The year 2012 saw the highest level of indemnity trigger based catastrophe bond issuance on record, with more than 50% of all cat bond volume issued exposed to the indemnity losses of the sponsoring insurer or reinsurer, according to data from Swiss Re’s latest insurance-linked securities market report. The report suggests that this shows that cat bond investors are prepared to help sponsors reduce basis risk, if the compensation is attractive.
The use of indemnity triggers in cat bond transactions has followed an unusual pattern since the markets inception in the mid to late 1990′s. In the late 90′s indemnity triggers were all the rage, with around 70% of cat bond issuance in 1997 indemnity based, almost 100% in 1998 and over 50% in 1999. Then indemnity triggers lost favour for a few years, as index triggers and parametric structures became more desired, until the late 2000′s when indemnity trigger use picked up once again. See the data on this trend in one of our articles from 2009 here.
Some of this trend was driven by market conditions, both in the traditional reinsurance market and financial markets, as well as both investor and sponsor appetites and requirements. Swiss Re said in the report that the marked increase in indemnity triggers in 2012, more than double 2011′s indemnity trigger issuance, suggests that investors are willing to help sponsors minimise basis risk if they are adequately compensated for the increased uncertainty.
In 2012 Swiss Re recorded $3.2 billion of cat bond issuance which utilised indemnity triggers, compared to just $1.4 billion on 2011. So of the $6.3 billion of cat bonds issued in 2012, more than half was exposed to the sponsors indemnity risks. The graph below from the report shows indemnity cat bond issuance volume for recent years.
2012 saw experienced cat bond sponsors shift their repeat issuance from the trigger types used in prior years to use indemnity triggers, with 2012′s Mystic Re III Ltd. (Series 2012-1) and Long Point Re III Ltd. (Series 2012-1) both examples where the prior years deals had been industry loss based.
From the investor’s perspective indemnity triggers mean a requirement for more disclosure around the underlying portfolio of risk involved in a cat bond deal, the sponsors underwriting process and also around the way ultimate net losses are to be reported. Swiss Re said that it has noticed changes in the disclosure level offered by repeat indemnity cat bond sponsors. One area this was evident is the disclosure of the Subject Business within offering circulars, according to Swiss Re. Citing the recent Lakeside Re III Ltd., Swiss Re said that the Subject Business portion of the offering documents increased from 7 pages in Lakeside Re II to 45 pages in Lakeside Re III.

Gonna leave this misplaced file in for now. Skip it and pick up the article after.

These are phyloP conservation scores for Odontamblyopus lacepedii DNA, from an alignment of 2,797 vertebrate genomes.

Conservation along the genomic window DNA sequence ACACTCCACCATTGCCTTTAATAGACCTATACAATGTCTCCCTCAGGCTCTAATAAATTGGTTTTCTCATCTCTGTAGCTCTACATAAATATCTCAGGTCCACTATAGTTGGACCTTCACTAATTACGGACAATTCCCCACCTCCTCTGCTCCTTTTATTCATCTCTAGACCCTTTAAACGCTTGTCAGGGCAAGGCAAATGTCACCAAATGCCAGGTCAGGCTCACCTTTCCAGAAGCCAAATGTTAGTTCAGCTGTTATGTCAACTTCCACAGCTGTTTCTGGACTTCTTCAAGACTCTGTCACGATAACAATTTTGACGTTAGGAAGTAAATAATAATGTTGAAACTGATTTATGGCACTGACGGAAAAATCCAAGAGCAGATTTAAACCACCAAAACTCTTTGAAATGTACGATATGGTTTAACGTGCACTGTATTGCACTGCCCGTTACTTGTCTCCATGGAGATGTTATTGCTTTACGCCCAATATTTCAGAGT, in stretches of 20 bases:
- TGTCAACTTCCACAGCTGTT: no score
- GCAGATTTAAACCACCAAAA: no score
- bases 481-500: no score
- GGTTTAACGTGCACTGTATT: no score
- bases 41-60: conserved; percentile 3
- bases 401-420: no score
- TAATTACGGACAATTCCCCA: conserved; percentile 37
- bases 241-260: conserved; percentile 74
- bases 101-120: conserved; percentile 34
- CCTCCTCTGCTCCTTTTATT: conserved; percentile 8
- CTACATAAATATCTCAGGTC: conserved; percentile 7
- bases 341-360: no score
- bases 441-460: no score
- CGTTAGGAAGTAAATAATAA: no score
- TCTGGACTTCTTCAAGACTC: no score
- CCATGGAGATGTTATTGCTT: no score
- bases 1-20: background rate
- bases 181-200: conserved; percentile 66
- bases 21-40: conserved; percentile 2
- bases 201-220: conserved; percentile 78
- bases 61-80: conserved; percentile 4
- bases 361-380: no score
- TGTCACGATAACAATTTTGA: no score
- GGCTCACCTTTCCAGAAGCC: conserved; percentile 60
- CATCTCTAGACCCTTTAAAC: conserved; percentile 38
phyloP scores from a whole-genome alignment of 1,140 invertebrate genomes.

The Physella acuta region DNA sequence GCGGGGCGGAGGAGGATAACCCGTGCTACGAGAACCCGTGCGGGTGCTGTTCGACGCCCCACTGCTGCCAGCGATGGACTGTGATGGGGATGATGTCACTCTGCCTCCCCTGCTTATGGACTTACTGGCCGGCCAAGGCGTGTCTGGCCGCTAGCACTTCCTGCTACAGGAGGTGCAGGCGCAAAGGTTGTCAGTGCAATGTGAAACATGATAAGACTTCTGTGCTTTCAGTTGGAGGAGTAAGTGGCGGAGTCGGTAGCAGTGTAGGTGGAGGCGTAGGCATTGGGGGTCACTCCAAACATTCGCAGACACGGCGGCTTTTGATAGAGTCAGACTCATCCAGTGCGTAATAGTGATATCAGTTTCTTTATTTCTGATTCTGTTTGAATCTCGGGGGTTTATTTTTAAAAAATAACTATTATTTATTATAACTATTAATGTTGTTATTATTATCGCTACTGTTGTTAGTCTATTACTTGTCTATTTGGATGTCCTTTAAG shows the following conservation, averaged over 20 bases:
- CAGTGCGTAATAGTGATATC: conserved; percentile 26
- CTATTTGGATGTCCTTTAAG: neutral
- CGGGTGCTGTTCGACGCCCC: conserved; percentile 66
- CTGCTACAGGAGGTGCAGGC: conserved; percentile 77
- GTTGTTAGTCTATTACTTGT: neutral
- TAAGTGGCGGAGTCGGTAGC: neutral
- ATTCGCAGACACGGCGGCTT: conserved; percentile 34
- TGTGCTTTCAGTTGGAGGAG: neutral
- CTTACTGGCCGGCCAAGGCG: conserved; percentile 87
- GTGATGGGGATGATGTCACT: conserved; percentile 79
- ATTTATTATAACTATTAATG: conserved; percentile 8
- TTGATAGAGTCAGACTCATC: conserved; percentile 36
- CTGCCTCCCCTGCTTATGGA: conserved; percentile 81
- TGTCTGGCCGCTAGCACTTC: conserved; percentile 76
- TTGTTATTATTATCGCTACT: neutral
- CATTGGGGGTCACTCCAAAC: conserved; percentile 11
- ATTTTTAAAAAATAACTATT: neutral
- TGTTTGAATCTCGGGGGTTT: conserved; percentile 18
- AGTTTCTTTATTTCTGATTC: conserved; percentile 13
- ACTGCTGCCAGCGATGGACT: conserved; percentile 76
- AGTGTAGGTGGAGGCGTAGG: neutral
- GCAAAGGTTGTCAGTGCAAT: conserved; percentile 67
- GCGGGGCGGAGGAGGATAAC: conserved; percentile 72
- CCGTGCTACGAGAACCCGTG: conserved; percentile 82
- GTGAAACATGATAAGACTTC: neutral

This enhanced and increased disclosure allows investors to better assess transactions, give their opinion on pricing more comfortably and better equip them with respect to making investment decisions. Investors are becoming much more sophisticated, able to comfortably model transactions themselves, so this increased disclosure makes sense at this time. Swiss Re notes that indemnity bonds tend to have higher yields, so with investors better able to assess these deals the attraction of a better yield may go some way towards explaining the increase in indemnity trigger usage.
Finally, the chat below from Swiss Re’s report shows that indemnity triggers now dominate the outstanding cat bond market, with 51% of cat bond risk capital outstanding having used an indemnity trigger. It’s clear that investors are now so comfortable with indemnity based cat bond risk that this portion of the market will continue to grow. Which of the other trigger types continue to grow their contribution to the market will be most telling over the years to come and may hinge on new perils coming to market which are better suited to index or parametric based triggers.
Read our other articles on Swiss Re’s recent report:
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